John Anderson's Certificate of Registration of Alien Seaman. It describes him as 23 years old with his 'height in boots' listed as 5 feet 11 inches. (Maggie Gillis/CBC)

The brothers are now quietly making up for decades of lost time. They phone each other regularly, and Pat and Dora stop by Mount Pearl for a visit every time they come to town.

They may not look alike, but according to their families, Pat and Fred share a lot of similarities. They're both men of few words and they don't show a lot of emotion.

"You have to draw the words out of them," said Donna. 

They're both funny, they often cross their arms the same way, and share an aptitude for mechanics.

"Their hands, and the way they move, and personalities are very much the same," said Dave.

The family gathers to celebrate Fred Anderson's 91st birthday. 1:02

At the same dining room table where Bonnie Hickey discovered the truth about Pat's father, the family gathered in February to celebrate Fred's 91st birthday.

"It's just like you've had them all your life, you know ... I think they feel the same way," said Dora.

They do.

"It's just a blessing that they're part of our family," said Donna. "I just think, you know, why couldn't they have found out even 20 years sooner?"

Expect the unexpected 

The question of Pat's paternity has finally been answered, but Bonnie still checks the Ancestry website most days.

She's hoping for a clue to help solve another mystery. Her own grandfather had a child she still hasn't been able to find.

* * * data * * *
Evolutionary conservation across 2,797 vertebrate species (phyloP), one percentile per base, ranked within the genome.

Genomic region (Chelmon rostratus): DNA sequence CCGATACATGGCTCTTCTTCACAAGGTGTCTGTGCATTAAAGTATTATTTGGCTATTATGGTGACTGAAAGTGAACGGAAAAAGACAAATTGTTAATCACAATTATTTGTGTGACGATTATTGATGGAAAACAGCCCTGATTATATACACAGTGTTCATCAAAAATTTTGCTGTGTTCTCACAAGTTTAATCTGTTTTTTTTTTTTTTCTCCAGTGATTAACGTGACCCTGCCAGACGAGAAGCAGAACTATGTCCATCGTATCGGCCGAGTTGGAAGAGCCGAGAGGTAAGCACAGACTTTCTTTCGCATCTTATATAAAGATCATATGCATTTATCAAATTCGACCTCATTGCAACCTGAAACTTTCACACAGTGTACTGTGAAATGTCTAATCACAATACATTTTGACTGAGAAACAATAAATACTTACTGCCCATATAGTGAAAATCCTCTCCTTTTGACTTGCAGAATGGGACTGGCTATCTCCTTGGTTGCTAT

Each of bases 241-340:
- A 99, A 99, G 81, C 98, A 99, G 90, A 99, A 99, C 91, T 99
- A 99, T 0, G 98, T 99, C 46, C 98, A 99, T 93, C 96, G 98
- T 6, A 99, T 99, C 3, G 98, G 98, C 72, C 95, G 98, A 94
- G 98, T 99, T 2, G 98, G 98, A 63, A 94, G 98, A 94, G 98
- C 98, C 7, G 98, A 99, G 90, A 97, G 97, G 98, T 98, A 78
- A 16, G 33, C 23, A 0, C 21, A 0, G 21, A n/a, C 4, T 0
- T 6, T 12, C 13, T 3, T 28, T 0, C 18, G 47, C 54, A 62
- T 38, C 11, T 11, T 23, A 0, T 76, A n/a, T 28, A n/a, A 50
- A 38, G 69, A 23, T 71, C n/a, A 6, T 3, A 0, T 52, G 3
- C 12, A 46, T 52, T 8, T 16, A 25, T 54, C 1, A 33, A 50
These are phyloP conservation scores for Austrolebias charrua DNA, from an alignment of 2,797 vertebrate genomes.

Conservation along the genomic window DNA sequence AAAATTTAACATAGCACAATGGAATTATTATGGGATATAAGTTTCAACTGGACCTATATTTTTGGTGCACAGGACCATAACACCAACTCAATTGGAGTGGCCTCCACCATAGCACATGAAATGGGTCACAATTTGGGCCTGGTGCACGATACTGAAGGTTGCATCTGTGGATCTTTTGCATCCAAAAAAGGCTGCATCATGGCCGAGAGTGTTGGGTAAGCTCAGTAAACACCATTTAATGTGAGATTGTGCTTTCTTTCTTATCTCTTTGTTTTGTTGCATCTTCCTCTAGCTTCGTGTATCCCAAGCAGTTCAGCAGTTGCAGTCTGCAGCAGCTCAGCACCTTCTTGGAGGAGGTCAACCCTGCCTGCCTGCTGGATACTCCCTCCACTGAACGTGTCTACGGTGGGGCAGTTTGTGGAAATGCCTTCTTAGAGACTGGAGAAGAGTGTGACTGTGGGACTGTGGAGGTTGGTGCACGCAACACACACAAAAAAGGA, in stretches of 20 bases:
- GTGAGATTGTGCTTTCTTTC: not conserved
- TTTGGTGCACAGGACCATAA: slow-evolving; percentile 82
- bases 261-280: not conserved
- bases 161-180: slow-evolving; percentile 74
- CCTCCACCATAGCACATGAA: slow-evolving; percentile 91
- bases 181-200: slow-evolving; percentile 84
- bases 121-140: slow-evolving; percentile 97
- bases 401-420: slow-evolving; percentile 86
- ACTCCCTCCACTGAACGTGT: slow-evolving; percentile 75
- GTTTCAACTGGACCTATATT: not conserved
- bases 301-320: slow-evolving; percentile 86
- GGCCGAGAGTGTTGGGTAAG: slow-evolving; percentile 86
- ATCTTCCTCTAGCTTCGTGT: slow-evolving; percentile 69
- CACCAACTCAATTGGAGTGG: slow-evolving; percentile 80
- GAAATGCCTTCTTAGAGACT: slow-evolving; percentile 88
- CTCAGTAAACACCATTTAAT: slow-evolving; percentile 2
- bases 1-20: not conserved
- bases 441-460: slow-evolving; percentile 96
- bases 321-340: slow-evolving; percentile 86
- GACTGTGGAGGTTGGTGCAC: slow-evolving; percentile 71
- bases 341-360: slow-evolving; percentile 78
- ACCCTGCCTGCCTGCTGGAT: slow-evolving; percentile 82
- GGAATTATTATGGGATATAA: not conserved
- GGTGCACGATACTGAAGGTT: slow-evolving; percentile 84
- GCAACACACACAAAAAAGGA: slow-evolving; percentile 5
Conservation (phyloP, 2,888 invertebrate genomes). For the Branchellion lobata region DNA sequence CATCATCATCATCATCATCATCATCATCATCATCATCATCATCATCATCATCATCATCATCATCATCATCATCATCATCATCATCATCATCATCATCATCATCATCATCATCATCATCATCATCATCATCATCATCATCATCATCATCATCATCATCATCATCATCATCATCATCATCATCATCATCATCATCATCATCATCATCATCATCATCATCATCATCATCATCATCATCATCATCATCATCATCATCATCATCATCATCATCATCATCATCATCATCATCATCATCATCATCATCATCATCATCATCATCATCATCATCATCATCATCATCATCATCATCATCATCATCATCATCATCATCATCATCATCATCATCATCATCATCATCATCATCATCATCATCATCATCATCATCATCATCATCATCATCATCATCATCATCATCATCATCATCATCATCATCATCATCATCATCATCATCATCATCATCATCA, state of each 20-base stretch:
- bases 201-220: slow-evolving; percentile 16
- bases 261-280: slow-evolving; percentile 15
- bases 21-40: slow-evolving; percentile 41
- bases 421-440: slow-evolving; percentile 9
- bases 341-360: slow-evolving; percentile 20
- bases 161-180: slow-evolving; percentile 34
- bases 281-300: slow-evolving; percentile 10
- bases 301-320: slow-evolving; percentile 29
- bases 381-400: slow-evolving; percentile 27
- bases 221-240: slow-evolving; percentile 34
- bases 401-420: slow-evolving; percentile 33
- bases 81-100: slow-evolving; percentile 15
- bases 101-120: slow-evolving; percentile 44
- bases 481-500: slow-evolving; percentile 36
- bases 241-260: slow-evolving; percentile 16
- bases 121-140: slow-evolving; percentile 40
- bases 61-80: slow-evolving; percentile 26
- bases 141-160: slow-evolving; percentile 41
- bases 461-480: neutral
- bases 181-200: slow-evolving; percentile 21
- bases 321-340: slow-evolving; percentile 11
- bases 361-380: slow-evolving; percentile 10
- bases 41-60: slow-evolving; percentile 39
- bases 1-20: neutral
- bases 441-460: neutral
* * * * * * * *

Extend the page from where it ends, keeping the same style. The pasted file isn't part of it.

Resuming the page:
"My mom and her siblings have a half-brother out there that no one knew about until I stumbled across it in the late '90s. It fuels a lot of my DNA stuff now, hoping to find a link."

Bonnie Hickey at the table where she solved the mystery of Pat's paternity. That's a photo of Pat and Fred's Swedish grandmother, Anna Marie Olsdotter, propped up on the old typewriter behind her. (Maggie Gillis/CBC)

Fred and Pat might even have another brother or sister out there that could be revealed as more and more people get their DNA tested.

"If John Anderson had one child out of wedlock, it's possible he had another," she said.

"You have to be open minded to find anything. You have to be willing to find out that the people who you think are your grandparents, one or both of them might not be. You have to be willing to find a sibling. It happens."

Both couples after meeting for the first time. (Submitted by Bonnie Hickey)

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About the Author

Maggie Gillis is a news editor/presenter with CBC Newfoundland and Labrador in St. John's.